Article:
• responding to proposals made by other bargaining representatives in a timely manner
  • giving genuine consideration to the proposals made by other bargaining representatives, and reasons for any response to those proposals
  • not behaving in a capricious or unfair way that undermines freedom of association or collective bargaining
  • recognising and bargaining with the other bargaining representatives for the agreement.

The parties are not required to make an agreement or to make concessions they do not wish to make. The parties can agree to disagree. If the parties are unable to make an agreement, they may wish to leave the existing arrangements in place, ask the Fair Work Commission to help them reach an agreement or, in some cases, take protected industrial action.

There are also special provisions in the FW Act for the Fair Work Commission to help people in low-paid occupations bargain with their employers.

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What happens if a party does not bargain in good faith?

If you have concerns that another bargaining representative is not meeting the good faith bargaining requirements, or that the bargaining process is not proceeding efficiently or fairly because there are too many bargaining agents, you may apply for a 'bargaining order' from the Fair Work Commission. However, you should give the other parties written notice of your concerns, and a reasonable opportunity to respond to them, before applying for a bargaining order.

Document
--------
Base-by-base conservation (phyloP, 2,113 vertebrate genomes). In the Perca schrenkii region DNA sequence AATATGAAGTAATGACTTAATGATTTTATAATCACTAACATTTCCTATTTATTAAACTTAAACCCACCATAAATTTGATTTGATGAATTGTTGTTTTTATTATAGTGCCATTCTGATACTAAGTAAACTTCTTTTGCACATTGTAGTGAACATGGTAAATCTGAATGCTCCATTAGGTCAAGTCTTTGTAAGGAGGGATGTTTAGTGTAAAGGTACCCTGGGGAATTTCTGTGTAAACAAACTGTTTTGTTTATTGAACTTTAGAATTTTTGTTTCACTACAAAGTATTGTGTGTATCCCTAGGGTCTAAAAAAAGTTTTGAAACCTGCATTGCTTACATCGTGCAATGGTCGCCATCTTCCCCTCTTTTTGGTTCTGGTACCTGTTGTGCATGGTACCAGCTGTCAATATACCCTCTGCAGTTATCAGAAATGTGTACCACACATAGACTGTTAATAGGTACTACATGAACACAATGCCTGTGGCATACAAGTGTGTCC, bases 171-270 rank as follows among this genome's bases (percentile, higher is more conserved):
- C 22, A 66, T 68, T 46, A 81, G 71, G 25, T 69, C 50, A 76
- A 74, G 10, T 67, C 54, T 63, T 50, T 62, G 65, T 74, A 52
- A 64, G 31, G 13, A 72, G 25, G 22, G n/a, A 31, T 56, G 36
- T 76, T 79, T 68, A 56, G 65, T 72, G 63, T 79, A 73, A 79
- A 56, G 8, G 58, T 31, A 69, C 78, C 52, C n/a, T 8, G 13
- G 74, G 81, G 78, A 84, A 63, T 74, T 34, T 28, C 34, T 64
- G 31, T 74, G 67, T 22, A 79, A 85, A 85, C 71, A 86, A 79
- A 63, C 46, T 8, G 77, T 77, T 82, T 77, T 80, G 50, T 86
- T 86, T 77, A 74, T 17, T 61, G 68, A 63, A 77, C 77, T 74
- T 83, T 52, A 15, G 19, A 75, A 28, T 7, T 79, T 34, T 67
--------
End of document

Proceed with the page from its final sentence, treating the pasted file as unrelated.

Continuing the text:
A bargaining order sets out what the parties must do to ensure that the bargaining process is conducted fairly. If there is a serious breach of the bargaining order, and the parties cannot reach agreement, the Fair Work Commission can make a bargaining related workplace determination setting out the terms and conditions of employment which will apply to the parties. The Fair Work Commission cannot make such a determination if the parties follow best practice principles and commit to good faith bargaining.